It’s Sunday morning and I’m watching my neighbor leave the house for church. She has on a costume of sorts. In the winter, she wears boots she doesn’t wear at any other time of the week. She has on a long skirt, a high neck top that peaks out past her coat collar, and she has a scarf tied around her head. Variations of this costume includes different colors of skirt and shirt, flats that replace the boots in the summer, and a different patterned scarf.

This costume is entirely different from what she wears to work. It is entirely different from what she’d wear to a nice evening out. This is her church wear through and through.

500110329_6c599b3a48_oI recognize this costume because my mother wears a similar one when she’s off for “praise and worship”. My mother has longed accepted my atheism. In fact, she and my father knew I was an atheist long before I was truly cognizant of it. This doesn’t prevent her from covering her own Sunday costume with her long winter coat before I can comment on the occasions I visit Detroit.

In another corner of my life, I have finally succumbed to FaceBook. I don’t trick out my profile with all sorts of non-sense. Really, it’s just a useful tool to spy on old acquaintances,  to see where they live, and what they look like if they have posted a profile picture.

d20_4067During the reconnection process, I have added as a friend a person I worked with  years ago. “D” is what you would refer to as a “Trekie”, a “Star Wars Nerd” or, in the more general term, a “Fantasy Geek”. He’s into it all: Star Trek, Star Wars, Lord of the Ring, The Matrix, Zena Warrior Princes, and any and all comic books ad infinitum ad nauseum.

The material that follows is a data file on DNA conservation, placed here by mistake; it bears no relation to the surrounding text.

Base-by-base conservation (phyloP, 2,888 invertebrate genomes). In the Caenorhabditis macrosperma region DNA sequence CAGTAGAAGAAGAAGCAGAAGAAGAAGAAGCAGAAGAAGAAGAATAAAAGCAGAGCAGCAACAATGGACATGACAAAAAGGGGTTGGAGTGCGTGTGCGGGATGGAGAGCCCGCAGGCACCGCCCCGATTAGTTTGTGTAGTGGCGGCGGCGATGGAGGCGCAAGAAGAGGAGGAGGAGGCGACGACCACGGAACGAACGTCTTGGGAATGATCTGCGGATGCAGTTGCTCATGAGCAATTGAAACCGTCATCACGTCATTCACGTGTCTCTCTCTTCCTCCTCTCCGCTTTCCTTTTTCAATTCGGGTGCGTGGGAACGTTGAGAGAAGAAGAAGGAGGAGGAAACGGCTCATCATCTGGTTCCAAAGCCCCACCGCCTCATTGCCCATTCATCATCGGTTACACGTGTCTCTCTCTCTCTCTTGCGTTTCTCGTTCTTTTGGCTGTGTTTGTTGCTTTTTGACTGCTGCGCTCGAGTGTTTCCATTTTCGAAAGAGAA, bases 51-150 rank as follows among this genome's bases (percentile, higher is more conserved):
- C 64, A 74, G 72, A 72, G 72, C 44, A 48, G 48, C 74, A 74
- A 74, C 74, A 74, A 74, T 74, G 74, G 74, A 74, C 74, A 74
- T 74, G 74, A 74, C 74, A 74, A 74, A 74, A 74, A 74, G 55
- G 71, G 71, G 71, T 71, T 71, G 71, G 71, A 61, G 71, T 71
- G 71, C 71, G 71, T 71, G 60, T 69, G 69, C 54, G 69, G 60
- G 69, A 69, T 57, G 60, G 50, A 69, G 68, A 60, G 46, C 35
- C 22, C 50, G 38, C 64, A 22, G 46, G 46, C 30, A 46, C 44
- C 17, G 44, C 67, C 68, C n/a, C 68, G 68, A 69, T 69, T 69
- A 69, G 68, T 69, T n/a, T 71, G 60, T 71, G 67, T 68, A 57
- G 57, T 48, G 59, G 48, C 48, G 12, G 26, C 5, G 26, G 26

So D is heading out the other night for his weekly D&D game (not online but with books and die, he rocks it old school), and D posts a picture of himself on his FaceBook. He’s in full wizard regalia, book in hand and a small leather satchel more than likely filled with dice tied to his belt.

He posts the picture shyly. With self-deprecating humor. But I’m not jumping on the bandwagon of friends who graffiti funny comments on his wall. Mostly because I get it. I get it because of my mother. I get it because of my neighbor.

D is as equally serious about Comic-Con as my mother is about Easter Sunday which normally requires a whole different set of costuming…on both parts.

Anthropologically speaking, I place Fantasy Geeks in the same boat as religious believers. This is going to sound harsh to some religious friends, but you really have to look beyond the helmets and swords to see the common code of conduct and ritual that rules these various worlds of Fantasy. It’s not unlike most religions I know. D takes this all very seriously. It determines his own personal code of conduct. It makes him a better person, and actually, D is better than most people I know.

Mostly I see both religion and fantasy as varying degrees of silly. This doesn’t prevent me from appreciating an old fashioned D&D game nor does it mar my undying adoration of the LOTR trilogy. This also doesn’t prevent me from attending church from time to time to check in on what my mother is currently being indoctrinated with. Well, yes it does, because mom has banned me from attending with her after my last attendance where we debated the priest’s homily on the way home.

But in the end, I let it be. It’s a tough life and D, mom, and my neighbor are doing what they feel need to get through it. Like us all. I may not understand the drive D and my mother feels towards their respective pursuits, but I respect them for their views and they return to me the same courtesy.

Live and let live.

However, this doesn’t stop me from indulging in a perverse little fantasy where Comic-Con and the Catholic church come together in a crusade type extravaganza with horses, and wizards, and Templar Knights …it.would.be.awesome…

Advertisements